The orgy of commentary and journalism produced by the revelation that W. Mark Felt was Deep Throat has been staggering -- and mostly unproductive. The revelation that a key source for Woodward and Bernstein was the number two man in the FBI and a J. Edgar Hoover loyalist has produced a lot of bullshit -- and in the case of Pat Buchanan, outright lies.
So has there been any commentary of value to be gleaned from this revelation? I've seen two things worth reading -- though both of them are only tangental to Felt's coming out party. Surprisingly enough, they're written by two people who probably don't get along very well -- David Brooks and Sasha Issenberg (click on this Noam Scheiber essay to find out why they don't get along).
Brooks does a great riff off of Bob Woodward's first person account of how he first met and got to know Felt. This allows him to talk about the topic he covers so well -- what aspiring young people do to get ahead:
As you would expect, one Junior Lippman takes the time to respond -- but if you ask me, Brooks' point has attracted too much attention for it to be dismissed lightly -- see Elizabeth Bumiller and Tim Noah for more on this theme.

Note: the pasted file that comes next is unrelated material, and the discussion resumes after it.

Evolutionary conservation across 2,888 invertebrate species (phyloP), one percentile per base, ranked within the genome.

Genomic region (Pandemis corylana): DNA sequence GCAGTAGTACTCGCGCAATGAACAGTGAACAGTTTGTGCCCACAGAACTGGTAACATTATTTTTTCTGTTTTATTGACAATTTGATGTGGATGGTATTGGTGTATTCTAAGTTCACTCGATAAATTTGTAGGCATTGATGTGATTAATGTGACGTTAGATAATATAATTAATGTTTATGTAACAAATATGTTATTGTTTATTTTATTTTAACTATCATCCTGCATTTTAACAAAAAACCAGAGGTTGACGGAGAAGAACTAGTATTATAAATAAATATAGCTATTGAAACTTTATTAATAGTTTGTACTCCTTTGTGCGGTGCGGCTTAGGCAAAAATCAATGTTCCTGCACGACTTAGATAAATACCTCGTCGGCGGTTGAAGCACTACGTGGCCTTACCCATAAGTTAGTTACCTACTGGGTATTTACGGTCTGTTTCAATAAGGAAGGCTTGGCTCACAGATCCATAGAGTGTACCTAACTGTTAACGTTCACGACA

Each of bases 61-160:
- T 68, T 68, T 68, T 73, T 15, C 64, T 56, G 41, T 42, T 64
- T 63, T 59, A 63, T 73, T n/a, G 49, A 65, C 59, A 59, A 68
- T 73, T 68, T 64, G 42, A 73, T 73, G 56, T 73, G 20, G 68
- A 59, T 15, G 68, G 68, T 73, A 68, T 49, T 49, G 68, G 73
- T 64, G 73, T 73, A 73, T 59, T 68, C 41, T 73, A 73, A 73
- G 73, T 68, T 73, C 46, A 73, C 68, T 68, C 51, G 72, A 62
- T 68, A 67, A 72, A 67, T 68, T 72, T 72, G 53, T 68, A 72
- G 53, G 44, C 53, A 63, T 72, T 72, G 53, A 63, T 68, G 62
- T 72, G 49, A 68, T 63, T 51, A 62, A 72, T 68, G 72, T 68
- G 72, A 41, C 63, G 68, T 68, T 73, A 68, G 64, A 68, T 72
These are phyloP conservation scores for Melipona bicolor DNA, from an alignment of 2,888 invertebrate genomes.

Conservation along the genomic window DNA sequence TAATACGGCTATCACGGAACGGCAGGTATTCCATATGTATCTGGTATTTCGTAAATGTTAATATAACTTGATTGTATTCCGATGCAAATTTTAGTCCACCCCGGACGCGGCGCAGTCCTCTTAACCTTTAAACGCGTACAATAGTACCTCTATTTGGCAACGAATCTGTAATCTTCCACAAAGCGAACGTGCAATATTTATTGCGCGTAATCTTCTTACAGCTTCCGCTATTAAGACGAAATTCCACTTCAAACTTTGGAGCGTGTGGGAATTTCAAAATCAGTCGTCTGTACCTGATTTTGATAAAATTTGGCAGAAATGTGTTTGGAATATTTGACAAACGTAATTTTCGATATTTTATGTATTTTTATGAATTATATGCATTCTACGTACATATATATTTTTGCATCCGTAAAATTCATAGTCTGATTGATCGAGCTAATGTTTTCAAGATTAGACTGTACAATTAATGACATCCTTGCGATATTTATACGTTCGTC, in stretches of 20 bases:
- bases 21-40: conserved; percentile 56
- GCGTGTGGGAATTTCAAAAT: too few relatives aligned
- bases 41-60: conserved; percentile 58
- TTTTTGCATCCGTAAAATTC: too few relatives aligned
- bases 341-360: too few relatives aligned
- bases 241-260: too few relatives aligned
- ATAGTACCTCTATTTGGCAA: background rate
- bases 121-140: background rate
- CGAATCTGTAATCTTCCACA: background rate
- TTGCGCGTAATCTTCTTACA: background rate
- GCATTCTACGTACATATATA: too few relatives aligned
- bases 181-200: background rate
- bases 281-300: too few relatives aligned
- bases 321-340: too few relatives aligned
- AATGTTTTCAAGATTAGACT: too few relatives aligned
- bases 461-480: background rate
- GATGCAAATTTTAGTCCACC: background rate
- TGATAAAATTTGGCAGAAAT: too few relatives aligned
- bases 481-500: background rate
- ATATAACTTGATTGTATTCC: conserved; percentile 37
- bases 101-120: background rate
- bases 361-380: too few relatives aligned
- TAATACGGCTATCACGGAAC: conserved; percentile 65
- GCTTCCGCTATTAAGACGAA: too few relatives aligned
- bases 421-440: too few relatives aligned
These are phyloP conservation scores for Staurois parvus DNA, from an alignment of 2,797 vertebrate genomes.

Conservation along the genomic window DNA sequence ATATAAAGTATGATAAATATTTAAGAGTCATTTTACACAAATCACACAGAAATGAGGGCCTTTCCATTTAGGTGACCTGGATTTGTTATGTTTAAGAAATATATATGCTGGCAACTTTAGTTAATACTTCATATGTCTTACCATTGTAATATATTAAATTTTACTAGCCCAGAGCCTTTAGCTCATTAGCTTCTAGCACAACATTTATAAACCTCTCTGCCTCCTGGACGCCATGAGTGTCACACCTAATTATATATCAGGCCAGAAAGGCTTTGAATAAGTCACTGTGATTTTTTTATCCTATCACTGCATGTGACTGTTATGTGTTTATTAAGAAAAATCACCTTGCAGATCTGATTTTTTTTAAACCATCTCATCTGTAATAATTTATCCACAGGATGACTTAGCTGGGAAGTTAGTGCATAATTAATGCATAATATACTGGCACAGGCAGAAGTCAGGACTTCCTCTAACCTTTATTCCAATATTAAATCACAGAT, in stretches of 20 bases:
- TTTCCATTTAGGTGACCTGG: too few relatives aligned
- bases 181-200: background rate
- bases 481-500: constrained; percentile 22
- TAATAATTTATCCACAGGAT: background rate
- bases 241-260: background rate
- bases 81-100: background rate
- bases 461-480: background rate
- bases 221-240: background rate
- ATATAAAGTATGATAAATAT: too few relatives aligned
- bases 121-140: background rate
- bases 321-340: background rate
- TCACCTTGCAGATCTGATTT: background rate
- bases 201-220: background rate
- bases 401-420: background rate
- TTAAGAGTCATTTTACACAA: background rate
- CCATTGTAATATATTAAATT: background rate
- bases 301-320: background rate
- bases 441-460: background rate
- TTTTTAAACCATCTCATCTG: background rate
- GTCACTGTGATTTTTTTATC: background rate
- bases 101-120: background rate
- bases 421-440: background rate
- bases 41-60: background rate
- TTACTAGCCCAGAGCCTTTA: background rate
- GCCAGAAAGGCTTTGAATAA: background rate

Issenberg, meanwhile, has a great piece in Slate about how Felt's revelations bring to mind an excellent Watergate movie -- and it ain't All the President's Men:
Hmmm.... paranoid style in American politics infecting public commentary... yes, that sounds familiar. Well, at least Felt's revelations will put the conspiracy meme to rest on this question. Oh, wait....
When graduate students discover the Internet
"Alan Mendelsohn" has a pretty funny first-person account in the Chronicle of Higher Education about what happens when a literature department at "a major research university on the West Coast" sets up a blog for grad students. The results are not pretty at all. One example:
Ah, the academy -- almost everyone on the same side of the ideological fence, and nary an agreement in sight.
"Mendelsohn" concludes that maybe the Internet is not the nirvana of Habermasian discourse, but the academic version of crack:
"Alan Mendelsohn", by the way, is a pseudonym -- and I can't say I blame him. But I will always be grateful to him for the introduction of "postmodern wanker" into my lexicon.
Sunday, June 5, 2005
Giving a whole new meaning to "the chosen people" means
This Economist story makes me very, very uncomfortable:
Read the whole article to understand the explanation of Cochran et al. Here's a link to their working paper on the topic.
The thing is, Cochran has also advanced the idea that, "homosexuality is caused by an infection," which is just strange.